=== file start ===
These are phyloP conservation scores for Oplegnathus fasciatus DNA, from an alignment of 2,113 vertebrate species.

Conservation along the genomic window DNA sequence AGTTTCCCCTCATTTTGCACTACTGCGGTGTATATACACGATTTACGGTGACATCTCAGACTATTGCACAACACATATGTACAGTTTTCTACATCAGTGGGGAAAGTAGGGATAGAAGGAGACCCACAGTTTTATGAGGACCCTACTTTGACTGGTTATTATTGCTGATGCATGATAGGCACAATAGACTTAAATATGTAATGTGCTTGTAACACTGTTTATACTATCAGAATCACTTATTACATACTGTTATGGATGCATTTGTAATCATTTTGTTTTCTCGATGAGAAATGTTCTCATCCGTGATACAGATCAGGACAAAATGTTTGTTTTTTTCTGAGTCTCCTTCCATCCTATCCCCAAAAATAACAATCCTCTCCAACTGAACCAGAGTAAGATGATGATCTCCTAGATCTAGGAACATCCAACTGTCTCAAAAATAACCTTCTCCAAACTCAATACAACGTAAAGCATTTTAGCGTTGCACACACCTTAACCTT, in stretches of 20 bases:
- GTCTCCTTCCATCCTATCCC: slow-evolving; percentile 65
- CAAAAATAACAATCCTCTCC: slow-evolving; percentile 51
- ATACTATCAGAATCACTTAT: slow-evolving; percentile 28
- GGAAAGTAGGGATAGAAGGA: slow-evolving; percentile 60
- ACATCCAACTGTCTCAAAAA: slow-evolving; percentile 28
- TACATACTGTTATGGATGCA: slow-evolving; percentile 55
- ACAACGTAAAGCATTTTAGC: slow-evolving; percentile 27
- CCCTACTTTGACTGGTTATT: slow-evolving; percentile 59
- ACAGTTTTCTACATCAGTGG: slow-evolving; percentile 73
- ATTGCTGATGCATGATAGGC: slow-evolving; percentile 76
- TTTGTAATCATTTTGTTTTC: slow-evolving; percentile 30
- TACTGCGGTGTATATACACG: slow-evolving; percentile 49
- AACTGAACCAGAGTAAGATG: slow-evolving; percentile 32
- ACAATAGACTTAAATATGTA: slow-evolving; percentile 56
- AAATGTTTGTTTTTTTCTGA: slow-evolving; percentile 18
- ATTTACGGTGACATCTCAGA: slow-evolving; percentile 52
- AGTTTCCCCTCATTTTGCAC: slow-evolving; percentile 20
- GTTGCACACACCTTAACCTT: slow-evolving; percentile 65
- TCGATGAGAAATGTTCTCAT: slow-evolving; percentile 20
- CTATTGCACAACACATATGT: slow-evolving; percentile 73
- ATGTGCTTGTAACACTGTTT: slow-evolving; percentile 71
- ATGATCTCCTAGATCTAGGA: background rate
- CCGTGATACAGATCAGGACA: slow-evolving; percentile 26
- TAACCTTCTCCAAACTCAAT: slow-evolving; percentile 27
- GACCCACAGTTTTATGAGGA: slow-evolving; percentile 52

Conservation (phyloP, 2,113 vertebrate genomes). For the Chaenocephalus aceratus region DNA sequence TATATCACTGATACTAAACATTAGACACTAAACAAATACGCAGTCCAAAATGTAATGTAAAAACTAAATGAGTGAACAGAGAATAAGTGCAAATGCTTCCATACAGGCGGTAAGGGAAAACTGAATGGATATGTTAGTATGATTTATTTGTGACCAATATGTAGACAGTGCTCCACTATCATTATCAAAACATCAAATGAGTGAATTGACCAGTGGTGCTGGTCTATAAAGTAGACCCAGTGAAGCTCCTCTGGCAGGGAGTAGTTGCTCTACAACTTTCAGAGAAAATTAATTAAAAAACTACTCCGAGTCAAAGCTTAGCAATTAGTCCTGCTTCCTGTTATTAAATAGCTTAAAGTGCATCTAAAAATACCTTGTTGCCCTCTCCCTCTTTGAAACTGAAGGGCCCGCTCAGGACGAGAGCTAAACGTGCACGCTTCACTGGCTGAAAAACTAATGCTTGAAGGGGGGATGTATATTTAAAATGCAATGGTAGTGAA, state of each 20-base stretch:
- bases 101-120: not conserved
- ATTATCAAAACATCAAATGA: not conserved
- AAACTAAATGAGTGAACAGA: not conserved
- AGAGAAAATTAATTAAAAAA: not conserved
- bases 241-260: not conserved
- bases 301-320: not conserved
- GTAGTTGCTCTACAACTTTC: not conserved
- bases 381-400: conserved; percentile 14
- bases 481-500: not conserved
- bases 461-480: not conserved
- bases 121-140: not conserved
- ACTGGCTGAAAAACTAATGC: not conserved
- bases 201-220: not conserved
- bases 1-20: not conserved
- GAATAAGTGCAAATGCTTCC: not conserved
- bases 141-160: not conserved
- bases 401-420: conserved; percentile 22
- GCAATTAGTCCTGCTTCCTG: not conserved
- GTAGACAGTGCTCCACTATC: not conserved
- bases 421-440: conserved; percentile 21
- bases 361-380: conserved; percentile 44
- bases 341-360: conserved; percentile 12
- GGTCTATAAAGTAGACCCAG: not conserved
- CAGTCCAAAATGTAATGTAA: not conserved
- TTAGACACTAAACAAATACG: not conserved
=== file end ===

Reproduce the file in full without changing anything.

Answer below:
These are phyloP conservation scores for Oplegnathus fasciatus DNA, from an alignment of 2,113 vertebrate species.

Conservation along the genomic window DNA sequence AGTTTCCCCTCATTTTGCACTACTGCGGTGTATATACACGATTTACGGTGACATCTCAGACTATTGCACAACACATATGTACAGTTTTCTACATCAGTGGGGAAAGTAGGGATAGAAGGAGACCCACAGTTTTATGAGGACCCTACTTTGACTGGTTATTATTGCTGATGCATGATAGGCACAATAGACTTAAATATGTAATGTGCTTGTAACACTGTTTATACTATCAGAATCACTTATTACATACTGTTATGGATGCATTTGTAATCATTTTGTTTTCTCGATGAGAAATGTTCTCATCCGTGATACAGATCAGGACAAAATGTTTGTTTTTTTCTGAGTCTCCTTCCATCCTATCCCCAAAAATAACAATCCTCTCCAACTGAACCAGAGTAAGATGATGATCTCCTAGATCTAGGAACATCCAACTGTCTCAAAAATAACCTTCTCCAAACTCAATACAACGTAAAGCATTTTAGCGTTGCACACACCTTAACCTT, in stretches of 20 bases:
- GTCTCCTTCCATCCTATCCC: slow-evolving; percentile 65
- CAAAAATAACAATCCTCTCC: slow-evolving; percentile 51
- ATACTATCAGAATCACTTAT: slow-evolving; percentile 28
- GGAAAGTAGGGATAGAAGGA: slow-evolving; percentile 60
- ACATCCAACTGTCTCAAAAA: slow-evolving; percentile 28
- TACATACTGTTATGGATGCA: slow-evolving; percentile 55
- ACAACGTAAAGCATTTTAGC: slow-evolving; percentile 27
- CCCTACTTTGACTGGTTATT: slow-evolving; percentile 59
- ACAGTTTTCTACATCAGTGG: slow-evolving; percentile 73
- ATTGCTGATGCATGATAGGC: slow-evolving; percentile 76
- TTTGTAATCATTTTGTTTTC: slow-evolving; percentile 30
- TACTGCGGTGTATATACACG: slow-evolving; percentile 49
- AACTGAACCAGAGTAAGATG: slow-evolving; percentile 32
- ACAATAGACTTAAATATGTA: slow-evolving; percentile 56
- AAATGTTTGTTTTTTTCTGA: slow-evolving; percentile 18
- ATTTACGGTGACATCTCAGA: slow-evolving; percentile 52
- AGTTTCCCCTCATTTTGCAC: slow-evolving; percentile 20
- GTTGCACACACCTTAACCTT: slow-evolving; percentile 65
- TCGATGAGAAATGTTCTCAT: slow-evolving; percentile 20
- CTATTGCACAACACATATGT: slow-evolving; percentile 73
- ATGTGCTTGTAACACTGTTT: slow-evolving; percentile 71
- ATGATCTCCTAGATCTAGGA: background rate
- CCGTGATACAGATCAGGACA: slow-evolving; percentile 26
- TAACCTTCTCCAAACTCAAT: slow-evolving; percentile 27
- GACCCACAGTTTTATGAGGA: slow-evolving; percentile 52

Conservation (phyloP, 2,113 vertebrate genomes). For the Chaenocephalus aceratus region DNA sequence TATATCACTGATACTAAACATTAGACACTAAACAAATACGCAGTCCAAAATGTAATGTAAAAACTAAATGAGTGAACAGAGAATAAGTGCAAATGCTTCCATACAGGCGGTAAGGGAAAACTGAATGGATATGTTAGTATGATTTATTTGTGACCAATATGTAGACAGTGCTCCACTATCATTATCAAAACATCAAATGAGTGAATTGACCAGTGGTGCTGGTCTATAAAGTAGACCCAGTGAAGCTCCTCTGGCAGGGAGTAGTTGCTCTACAACTTTCAGAGAAAATTAATTAAAAAACTACTCCGAGTCAAAGCTTAGCAATTAGTCCTGCTTCCTGTTATTAAATAGCTTAAAGTGCATCTAAAAATACCTTGTTGCCCTCTCCCTCTTTGAAACTGAAGGGCCCGCTCAGGACGAGAGCTAAACGTGCACGCTTCACTGGCTGAAAAACTAATGCTTGAAGGGGGGATGTATATTTAAAATGCAATGGTAGTGAA, state of each 20-base stretch:
- bases 101-120: not conserved
- ATTATCAAAACATCAAATGA: not conserved
- AAACTAAATGAGTGAACAGA: not conserved
- AGAGAAAATTAATTAAAAAA: not conserved
- bases 241-260: not conserved
- bases 301-320: not conserved
- GTAGTTGCTCTACAACTTTC: not conserved
- bases 381-400: conserved; percentile 14
- bases 481-500: not conserved
- bases 461-480: not conserved
- bases 121-140: not conserved
- ACTGGCTGAAAAACTAATGC: not conserved
- bases 201-220: not conserved
- bases 1-20: not conserved
- GAATAAGTGCAAATGCTTCC: not conserved
- bases 141-160: not conserved
- bases 401-420: conserved; percentile 22
- GCAATTAGTCCTGCTTCCTG: not conserved
- GTAGACAGTGCTCCACTATC: not conserved
- bases 421-440: conserved; percentile 21
- bases 361-380: conserved; percentile 44
- bases 341-360: conserved; percentile 12
- GGTCTATAAAGTAGACCCAG: not conserved
- CAGTCCAAAATGTAATGTAA: not conserved
- TTAGACACTAAACAAATACG: not conserved